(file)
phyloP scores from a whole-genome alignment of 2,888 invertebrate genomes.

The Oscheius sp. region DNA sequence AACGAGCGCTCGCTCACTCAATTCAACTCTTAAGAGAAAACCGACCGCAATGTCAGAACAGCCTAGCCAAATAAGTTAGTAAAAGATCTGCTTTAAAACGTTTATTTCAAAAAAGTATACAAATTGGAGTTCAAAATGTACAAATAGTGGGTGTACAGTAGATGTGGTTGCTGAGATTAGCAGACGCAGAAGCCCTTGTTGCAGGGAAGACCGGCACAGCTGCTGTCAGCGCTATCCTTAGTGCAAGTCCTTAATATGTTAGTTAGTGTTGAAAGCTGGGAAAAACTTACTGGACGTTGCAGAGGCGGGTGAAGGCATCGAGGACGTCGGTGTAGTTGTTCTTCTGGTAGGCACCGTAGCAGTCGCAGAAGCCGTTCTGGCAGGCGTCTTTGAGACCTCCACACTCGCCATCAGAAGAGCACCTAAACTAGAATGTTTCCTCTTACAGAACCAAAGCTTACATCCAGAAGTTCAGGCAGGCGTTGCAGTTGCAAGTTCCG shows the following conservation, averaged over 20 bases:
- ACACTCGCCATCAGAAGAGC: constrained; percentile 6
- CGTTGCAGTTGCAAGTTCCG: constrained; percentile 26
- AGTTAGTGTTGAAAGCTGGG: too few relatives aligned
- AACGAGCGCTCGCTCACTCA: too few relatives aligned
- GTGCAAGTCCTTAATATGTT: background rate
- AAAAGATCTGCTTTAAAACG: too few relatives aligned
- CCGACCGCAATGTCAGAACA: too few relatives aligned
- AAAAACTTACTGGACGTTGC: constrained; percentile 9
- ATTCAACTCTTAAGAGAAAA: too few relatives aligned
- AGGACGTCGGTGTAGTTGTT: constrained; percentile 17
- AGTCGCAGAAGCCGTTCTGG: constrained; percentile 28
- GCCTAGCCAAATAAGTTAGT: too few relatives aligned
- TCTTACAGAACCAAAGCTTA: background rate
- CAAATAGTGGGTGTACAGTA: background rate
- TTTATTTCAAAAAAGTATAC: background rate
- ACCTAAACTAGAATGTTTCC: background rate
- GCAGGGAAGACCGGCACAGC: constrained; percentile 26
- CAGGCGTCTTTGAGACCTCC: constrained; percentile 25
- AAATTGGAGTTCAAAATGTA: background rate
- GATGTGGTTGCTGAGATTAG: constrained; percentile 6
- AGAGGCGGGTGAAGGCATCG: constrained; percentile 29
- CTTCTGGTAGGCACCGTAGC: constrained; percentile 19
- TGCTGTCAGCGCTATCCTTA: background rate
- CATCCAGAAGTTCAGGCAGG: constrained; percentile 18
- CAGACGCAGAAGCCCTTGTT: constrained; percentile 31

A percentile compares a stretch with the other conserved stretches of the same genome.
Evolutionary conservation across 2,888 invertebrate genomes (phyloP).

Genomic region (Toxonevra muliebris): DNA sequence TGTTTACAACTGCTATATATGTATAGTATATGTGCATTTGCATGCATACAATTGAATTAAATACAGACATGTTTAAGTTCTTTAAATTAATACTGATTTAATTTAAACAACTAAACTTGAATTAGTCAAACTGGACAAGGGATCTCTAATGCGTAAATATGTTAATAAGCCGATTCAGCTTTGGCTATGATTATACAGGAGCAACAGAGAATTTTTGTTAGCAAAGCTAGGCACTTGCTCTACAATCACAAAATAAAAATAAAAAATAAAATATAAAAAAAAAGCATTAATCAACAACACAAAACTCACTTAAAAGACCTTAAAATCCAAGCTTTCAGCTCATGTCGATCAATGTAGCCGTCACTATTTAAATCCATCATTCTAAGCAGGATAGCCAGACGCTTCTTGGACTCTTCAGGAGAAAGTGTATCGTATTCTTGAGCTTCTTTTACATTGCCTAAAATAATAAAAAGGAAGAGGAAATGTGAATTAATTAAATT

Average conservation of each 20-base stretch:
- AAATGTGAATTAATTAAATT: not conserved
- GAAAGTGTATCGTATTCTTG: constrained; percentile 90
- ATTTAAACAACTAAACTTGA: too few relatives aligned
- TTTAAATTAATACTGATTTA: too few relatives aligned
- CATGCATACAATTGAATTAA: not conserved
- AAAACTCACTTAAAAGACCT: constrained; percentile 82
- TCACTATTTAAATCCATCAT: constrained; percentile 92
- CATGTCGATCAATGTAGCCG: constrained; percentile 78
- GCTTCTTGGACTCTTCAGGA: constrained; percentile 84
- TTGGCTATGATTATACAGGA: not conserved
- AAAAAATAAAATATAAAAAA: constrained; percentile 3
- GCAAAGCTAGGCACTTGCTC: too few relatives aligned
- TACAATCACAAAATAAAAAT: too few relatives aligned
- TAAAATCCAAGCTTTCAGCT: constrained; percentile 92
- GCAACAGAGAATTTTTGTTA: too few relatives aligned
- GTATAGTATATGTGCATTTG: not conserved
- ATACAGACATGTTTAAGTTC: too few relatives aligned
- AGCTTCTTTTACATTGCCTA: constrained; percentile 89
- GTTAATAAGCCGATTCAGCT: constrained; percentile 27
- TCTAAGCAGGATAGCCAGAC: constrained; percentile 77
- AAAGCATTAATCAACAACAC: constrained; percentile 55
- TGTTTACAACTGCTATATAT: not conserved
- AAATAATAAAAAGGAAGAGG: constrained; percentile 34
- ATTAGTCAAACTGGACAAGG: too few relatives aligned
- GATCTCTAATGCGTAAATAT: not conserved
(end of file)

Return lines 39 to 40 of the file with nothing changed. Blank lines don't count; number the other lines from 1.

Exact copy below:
- CATGTCGATCAATGTAGCCG: constrained; percentile 78
- GCTTCTTGGACTCTTCAGGA: constrained; percentile 84